As I write this, the ASX 200 is hovering around the 7,000 point mark. 2019 represented one of the best years for our market in ages, with stocks returning around 25%, including dividends – and closer to 35% over the past 13 months.
And yet, our economy muddles along, the RBA is reportedly considering further rate cuts, and we have both geopolitical and global health concerns right on our doorstep. Who, in their right mind, would be adding to their investment accounts right now?
And I think you should consider it, too.
See, the more I learn about investing (and we’re all always learning – or we should be, anyway), the less I obsess over the black and white numbers. Yes, they’re important. Sometimes, very important. They are the language of business.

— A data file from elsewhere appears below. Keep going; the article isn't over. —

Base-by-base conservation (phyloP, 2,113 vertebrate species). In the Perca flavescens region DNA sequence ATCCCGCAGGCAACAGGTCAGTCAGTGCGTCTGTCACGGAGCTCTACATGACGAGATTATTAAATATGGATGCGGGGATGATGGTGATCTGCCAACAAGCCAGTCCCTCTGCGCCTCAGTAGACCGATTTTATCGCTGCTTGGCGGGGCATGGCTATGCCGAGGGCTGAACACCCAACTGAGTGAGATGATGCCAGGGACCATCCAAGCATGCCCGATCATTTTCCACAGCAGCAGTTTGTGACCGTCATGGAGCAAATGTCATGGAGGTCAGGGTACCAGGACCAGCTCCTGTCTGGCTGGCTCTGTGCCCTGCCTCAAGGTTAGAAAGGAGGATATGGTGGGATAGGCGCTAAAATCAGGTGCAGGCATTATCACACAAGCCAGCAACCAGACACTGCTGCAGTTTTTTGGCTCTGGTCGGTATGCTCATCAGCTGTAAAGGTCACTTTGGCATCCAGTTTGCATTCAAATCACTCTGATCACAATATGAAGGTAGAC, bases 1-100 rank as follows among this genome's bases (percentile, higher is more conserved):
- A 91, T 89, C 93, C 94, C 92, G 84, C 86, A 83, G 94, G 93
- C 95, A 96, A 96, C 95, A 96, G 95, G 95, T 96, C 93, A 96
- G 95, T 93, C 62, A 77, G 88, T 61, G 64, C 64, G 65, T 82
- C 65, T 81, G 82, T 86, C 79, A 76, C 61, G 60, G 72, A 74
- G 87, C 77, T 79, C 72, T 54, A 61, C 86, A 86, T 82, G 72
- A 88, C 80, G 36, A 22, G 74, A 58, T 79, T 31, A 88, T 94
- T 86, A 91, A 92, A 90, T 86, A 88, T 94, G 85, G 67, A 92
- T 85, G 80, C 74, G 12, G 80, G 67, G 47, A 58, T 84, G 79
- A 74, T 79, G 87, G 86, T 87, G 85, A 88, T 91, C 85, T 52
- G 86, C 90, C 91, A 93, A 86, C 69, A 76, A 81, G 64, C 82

More important? Psychology.
Here’s something you might know: the average managed fund loses to the market in every study I’ve ever read (the reason is fees, by the way). But here’s something you might not know – while the average fund loses to the market, the average fund investor does even worse!
Why? Because they chop and change too frequently, chasing last year’s winners, or trying to “reposition” their portfolios for something or other.
It’s our brains. In short, our financial system has evolved at a faster pace than our natural ability to deal with it. We have the intellect, but not the natural instinct. And that battle – between what we think and what we instinctively want to do – should be the investor’s number one focus.
Which leads us back to 7,000 points.
Two groups of investors
Whenever stockmarkets reach new records, we tend to split into two groups. The first group says “Making money in the stock market is easy. Time to open a margin lending account and start trading options!”. The second group says “This is getting scary. What if it’s unsustainable? I’m getting out”.
And both views are wrong.